Göbeklitepe: A contemporary view of the mysterious journey of humankind

Published 09.10.2019 00:00
An area where the people gather around fires under the night sky is the last stage of the exhibition.
An area where the people gather around fires under the night sky is the last stage of the exhibition.

Hailed as the world's first temple, the prehistoric site Göbeklitepe is meeting its admirers now with an impressive digital exhibition at the CerModern arts center in the capital Ankara. The exhibition "Göbeklitepe: The Gathering," touches on the mysterious journey of humankind based on the most striking archaeological findings of the century.

Located in the Germuş mountains of southeastern Turkey's Şanlıurfa province, Göbeklitepe is an 11,600-year-old structure, making it older than the Egyptian pyramids and Stonehenge. It is described as a "the human-centered pinnacle of creativity and productivity that is encoded into human DNA."

"The main theme of the exhibition is describing Göbeklitepe as a steppingstone of humankind's evolution of thought. The second aim of the exhibition is to display Göbeklitepe as a gathering point of humans, which was made instinctively; meaning we cannot describe it with our current knowledge or terminology. This story is important for CerModern, treating the social life of the past like an ordinary day. The four areas of the exhibition display the mindset of the people in a day, which is not very different from that of today – the fears and excitement of people are still the same. The exhibition is an experience, creating a black cube we envisaged to give these feelings to the visitor with sounds, lights and scents," the curator Zihni Tümer told Daily Sabah.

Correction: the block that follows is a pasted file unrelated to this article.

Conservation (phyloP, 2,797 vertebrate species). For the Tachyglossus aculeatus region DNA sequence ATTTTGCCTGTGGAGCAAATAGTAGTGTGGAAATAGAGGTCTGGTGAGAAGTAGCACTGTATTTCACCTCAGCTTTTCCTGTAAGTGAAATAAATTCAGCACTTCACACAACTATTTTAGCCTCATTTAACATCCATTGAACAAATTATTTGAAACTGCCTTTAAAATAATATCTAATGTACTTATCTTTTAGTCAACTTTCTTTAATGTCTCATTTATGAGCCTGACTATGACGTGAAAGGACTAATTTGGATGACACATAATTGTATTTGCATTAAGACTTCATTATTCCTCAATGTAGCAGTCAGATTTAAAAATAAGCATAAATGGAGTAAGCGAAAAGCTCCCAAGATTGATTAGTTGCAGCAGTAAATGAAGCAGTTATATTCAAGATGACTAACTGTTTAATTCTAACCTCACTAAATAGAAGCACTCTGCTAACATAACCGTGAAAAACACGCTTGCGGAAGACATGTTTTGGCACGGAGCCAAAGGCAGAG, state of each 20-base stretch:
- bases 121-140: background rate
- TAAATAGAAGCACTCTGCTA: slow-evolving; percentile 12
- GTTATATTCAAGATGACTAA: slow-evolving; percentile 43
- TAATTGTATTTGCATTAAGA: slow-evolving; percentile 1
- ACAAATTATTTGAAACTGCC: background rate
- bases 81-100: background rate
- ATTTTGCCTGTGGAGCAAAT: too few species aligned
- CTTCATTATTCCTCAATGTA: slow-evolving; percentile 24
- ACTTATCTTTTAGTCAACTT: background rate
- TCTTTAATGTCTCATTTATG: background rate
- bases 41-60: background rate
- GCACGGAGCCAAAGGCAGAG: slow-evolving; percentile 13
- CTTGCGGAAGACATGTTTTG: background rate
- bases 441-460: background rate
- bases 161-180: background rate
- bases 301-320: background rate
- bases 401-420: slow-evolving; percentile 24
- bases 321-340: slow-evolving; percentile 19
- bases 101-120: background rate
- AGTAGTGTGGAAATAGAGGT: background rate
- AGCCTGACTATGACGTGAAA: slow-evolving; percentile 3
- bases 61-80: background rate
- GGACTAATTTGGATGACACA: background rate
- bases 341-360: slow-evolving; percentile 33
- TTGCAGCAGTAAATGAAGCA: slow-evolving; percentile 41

The excursion scenarios of the exhibition consist of four distinctive stages, all of which aim to create the experience our ancestors lived through with various senses including audio, visual and scent and to establish a tie between our past and mankind today. The first area describes man alone in nature where visitors experience the hunter-gatherer's environment. Toward the end of this area, visitors from two routes join a single place leading to the next area, which is the first gathering. Here, the day and night cycles are displayed, with a play on light and ever-changing fluid patterns offering a speculative perspective on body paintings that might have been used at the time. The third area of the crossroads to the gathering shows the intersecting roads and crowds flowing through the final gathering area where the people gather around fires under the night sky. At this point, the exhibition aims to build a bridge with today's people. Twelve visitors touch hand prints carved in stone, upon which the bridge starts to be built with sound and images. Twelve represents the number of pillars found at the site.

The Göbeklitepe exhibition will continue at CerModern until the end of the year and is also to be held in Istanbul and even abroad. "We will organize an unconventional conference on Göbeklitepe in December with the theme of a gathering, which will be attended by scientists and people that have worked at the archaeological site," Tümer added.

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